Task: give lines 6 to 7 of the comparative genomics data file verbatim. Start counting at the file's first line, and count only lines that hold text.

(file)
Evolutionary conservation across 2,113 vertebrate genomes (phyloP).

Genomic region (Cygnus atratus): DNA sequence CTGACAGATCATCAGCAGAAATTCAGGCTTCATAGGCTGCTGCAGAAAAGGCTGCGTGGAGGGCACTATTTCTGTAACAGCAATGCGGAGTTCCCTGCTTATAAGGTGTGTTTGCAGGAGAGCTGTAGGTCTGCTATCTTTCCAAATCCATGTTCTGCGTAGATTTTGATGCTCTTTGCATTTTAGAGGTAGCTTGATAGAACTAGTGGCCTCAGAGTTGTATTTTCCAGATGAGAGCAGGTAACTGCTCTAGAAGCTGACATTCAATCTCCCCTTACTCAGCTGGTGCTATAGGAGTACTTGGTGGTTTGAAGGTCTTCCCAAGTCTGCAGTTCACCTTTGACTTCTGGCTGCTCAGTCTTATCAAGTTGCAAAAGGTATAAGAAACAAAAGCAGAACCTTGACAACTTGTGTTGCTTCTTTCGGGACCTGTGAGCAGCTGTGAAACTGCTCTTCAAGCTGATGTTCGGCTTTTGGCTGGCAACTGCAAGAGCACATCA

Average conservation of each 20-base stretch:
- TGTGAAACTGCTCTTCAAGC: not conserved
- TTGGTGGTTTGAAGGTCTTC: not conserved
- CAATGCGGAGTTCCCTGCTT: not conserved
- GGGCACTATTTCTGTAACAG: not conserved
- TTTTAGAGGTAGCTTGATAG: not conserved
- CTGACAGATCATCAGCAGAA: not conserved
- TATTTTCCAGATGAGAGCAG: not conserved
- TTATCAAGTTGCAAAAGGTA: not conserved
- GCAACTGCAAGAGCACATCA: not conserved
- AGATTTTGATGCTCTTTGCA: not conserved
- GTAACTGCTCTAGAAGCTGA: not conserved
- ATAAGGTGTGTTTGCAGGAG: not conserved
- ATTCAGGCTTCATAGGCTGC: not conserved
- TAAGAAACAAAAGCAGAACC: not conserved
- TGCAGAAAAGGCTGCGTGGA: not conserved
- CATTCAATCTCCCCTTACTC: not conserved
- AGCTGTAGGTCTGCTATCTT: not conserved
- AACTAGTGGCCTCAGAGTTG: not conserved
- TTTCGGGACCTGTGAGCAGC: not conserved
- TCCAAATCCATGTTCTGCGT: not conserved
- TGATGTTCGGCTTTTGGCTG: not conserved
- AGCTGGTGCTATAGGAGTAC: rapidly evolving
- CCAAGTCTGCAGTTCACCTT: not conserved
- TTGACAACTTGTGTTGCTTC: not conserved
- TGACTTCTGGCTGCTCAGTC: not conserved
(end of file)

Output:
- CAATGCGGAGTTCCCTGCTT: not conserved
- GGGCACTATTTCTGTAACAG: not conserved